Leaders of the seven Warsaw Pact countries opened a two-day summit Friday focusing on new proposals by Soviet leader Mikhail Gorbachev for conventional arms cuts in Europe.

There was speculation the meeting of the Political Consultative Council - the highest decision-making body of the Warsaw Pact - also may announce a token pullout of Soviet troops from an East Bloc country, perhaps Hungary or East Germany.The Polish Communist Party daily Tribuna Ludu noted the conference is the first since the May 29-June 2 Moscow summit of Gorbachev and President Reagan, "which confirmed the permanence of Soviet-American dialogue and supporting hopes for further disarmament steps."

In a speech Monday to the Polish Sejm, or parliament, Gorbachev suggested the convening of a pan-European summit - plus the leaders of the United States and Canada - to tackle the problem of arms reductions in Europe.

He also suggested that the Soviet Union would withdraw its air forces from advanced bases in Eastern Europe if the United States would not move a wing of F-16 fighter-bombers from Spain to Italy.

Comments in the communist-controlled newspapers and news agencies in Eastern Europe Friday emphasized the two Gorbachev proposals.

"It is a meaningful initiative aiming at building up confidence, strengthening security in Europe and continuation of the disarmament process," East Germany leader Erich Honecker said in an interview with Neues Deutschland before his arrival in the Polish capital.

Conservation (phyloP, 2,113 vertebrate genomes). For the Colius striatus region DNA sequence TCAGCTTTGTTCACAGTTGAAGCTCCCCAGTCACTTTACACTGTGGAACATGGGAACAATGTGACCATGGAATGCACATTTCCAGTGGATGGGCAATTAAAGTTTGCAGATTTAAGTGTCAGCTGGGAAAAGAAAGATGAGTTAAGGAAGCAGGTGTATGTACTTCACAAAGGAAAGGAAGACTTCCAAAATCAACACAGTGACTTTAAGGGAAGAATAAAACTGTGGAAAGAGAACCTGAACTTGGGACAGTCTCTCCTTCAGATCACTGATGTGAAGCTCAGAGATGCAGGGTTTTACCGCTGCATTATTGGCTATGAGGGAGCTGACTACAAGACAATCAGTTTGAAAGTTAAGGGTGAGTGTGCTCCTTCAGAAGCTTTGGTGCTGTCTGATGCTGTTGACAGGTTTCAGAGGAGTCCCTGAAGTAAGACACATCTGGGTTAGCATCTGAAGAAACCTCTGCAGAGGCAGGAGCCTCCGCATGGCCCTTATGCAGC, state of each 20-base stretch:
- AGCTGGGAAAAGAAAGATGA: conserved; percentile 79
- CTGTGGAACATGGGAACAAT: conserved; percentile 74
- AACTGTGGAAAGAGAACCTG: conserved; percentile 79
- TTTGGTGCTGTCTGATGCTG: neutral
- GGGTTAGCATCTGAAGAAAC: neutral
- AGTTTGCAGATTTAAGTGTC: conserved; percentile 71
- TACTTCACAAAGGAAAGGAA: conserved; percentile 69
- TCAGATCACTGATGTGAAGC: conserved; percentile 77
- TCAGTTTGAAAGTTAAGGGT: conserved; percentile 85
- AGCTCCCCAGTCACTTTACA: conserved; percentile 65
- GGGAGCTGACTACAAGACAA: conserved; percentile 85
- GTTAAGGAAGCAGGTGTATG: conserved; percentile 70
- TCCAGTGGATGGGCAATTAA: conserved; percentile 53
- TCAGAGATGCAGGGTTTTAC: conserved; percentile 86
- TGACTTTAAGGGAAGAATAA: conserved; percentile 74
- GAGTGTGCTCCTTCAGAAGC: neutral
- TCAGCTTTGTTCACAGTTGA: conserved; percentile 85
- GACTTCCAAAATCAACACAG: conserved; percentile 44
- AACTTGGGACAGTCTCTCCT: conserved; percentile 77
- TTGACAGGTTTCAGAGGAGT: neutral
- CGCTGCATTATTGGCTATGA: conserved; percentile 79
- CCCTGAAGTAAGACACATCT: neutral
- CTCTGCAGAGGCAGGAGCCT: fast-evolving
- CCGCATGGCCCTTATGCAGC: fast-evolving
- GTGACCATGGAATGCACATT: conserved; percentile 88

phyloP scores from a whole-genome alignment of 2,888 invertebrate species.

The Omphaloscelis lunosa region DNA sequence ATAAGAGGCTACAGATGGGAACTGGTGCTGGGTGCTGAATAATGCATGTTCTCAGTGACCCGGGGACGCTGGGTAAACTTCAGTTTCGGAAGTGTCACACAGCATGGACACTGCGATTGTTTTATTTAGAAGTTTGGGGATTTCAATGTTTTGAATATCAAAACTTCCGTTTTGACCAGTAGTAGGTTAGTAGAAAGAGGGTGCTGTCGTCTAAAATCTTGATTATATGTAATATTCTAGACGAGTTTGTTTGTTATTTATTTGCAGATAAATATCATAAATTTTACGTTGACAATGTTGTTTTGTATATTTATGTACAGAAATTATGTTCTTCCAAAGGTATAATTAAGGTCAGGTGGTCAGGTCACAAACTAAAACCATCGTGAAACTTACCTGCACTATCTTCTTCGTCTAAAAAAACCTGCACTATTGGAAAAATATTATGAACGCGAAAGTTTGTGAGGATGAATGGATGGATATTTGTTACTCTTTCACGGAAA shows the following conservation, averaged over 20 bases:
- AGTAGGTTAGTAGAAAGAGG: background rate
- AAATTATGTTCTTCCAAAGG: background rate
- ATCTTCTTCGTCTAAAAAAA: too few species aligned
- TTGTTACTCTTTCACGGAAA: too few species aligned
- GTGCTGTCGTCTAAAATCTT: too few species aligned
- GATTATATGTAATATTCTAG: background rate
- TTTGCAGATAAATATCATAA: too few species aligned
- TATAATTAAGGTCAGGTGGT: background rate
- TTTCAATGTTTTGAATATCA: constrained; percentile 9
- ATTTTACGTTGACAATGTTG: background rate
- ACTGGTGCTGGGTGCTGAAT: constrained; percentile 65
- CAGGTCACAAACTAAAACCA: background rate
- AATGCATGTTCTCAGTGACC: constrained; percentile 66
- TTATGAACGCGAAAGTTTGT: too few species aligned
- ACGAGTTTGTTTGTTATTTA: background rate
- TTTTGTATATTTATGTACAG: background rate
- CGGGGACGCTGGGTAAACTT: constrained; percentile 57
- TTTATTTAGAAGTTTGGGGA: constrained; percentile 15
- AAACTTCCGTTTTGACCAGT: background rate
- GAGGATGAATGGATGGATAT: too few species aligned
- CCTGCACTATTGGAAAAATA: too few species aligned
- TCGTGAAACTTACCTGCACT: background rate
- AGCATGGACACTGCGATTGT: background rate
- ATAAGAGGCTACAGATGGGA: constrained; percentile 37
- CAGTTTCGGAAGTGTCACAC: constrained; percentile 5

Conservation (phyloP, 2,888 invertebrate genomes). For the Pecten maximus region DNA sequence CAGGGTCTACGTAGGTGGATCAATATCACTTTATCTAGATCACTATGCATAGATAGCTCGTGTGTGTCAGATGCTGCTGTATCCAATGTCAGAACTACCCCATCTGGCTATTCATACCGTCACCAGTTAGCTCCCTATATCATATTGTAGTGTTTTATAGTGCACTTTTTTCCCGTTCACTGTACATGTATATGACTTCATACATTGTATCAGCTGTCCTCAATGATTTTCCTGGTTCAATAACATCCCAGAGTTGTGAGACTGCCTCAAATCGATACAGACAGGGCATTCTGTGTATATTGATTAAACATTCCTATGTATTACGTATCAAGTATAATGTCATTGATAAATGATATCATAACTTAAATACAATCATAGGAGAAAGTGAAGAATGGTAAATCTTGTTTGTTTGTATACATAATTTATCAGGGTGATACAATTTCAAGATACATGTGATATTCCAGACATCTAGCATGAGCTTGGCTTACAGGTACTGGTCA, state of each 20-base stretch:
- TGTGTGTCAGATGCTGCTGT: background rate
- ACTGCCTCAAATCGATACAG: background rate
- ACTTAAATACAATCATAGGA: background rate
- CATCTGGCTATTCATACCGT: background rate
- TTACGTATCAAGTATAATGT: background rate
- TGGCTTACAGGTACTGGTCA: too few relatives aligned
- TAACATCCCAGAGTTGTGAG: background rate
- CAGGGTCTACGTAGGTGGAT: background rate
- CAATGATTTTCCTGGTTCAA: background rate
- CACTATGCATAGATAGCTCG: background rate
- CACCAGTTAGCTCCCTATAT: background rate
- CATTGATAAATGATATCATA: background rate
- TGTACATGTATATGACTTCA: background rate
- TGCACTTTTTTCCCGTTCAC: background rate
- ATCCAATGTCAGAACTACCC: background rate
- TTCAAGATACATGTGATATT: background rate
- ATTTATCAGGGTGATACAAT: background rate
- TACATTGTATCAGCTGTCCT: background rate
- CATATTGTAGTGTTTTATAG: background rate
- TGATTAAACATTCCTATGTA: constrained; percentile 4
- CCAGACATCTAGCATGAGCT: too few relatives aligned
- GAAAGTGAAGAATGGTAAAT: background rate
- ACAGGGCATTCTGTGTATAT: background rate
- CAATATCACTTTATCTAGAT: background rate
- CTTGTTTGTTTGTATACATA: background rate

"Mikhail Gorbachev's proposals aired at the Polish Sejm may be of great importance to European security," Soviet Communist Party Politburo member Vadim Medvedev, in charge of foreign affairs, said at a news briefing in the Polish capital Thursday.

The possible pullout of Soviet troops was prompted by several developments in the last week in East European capitals.

A Hungarian official last week suggested that his country might be the appropriate experimental forum for such a pullout.

But a Soviet military official accompanying Gorbachev to Poland said East Germany would be the more logical starting point for a good-faith gesture because NATO considers the troops massed there - an estimated 420,000 to 500,000 - the most threatening.

Both of the Gorbachev proposals to the Sejm got extensive play in the state-controlled Eastern news agencies, an indication that they may be put forward as part of the joint communique that will be issued at the end of the summit Saturday.

NATO is cool to the idea of expanding arms reduction talks beyond the member states of the two military alliances. Conventional force reduction talks have been deadlocked practically since they began in Vienna in 1973.

As to the aircraft proposal, NATO Secretary-General Manfred Woerner said focusing on aircraft alone does not address the larger issue of the Warsaw Pact's overwhelming advantage in tanks and troops.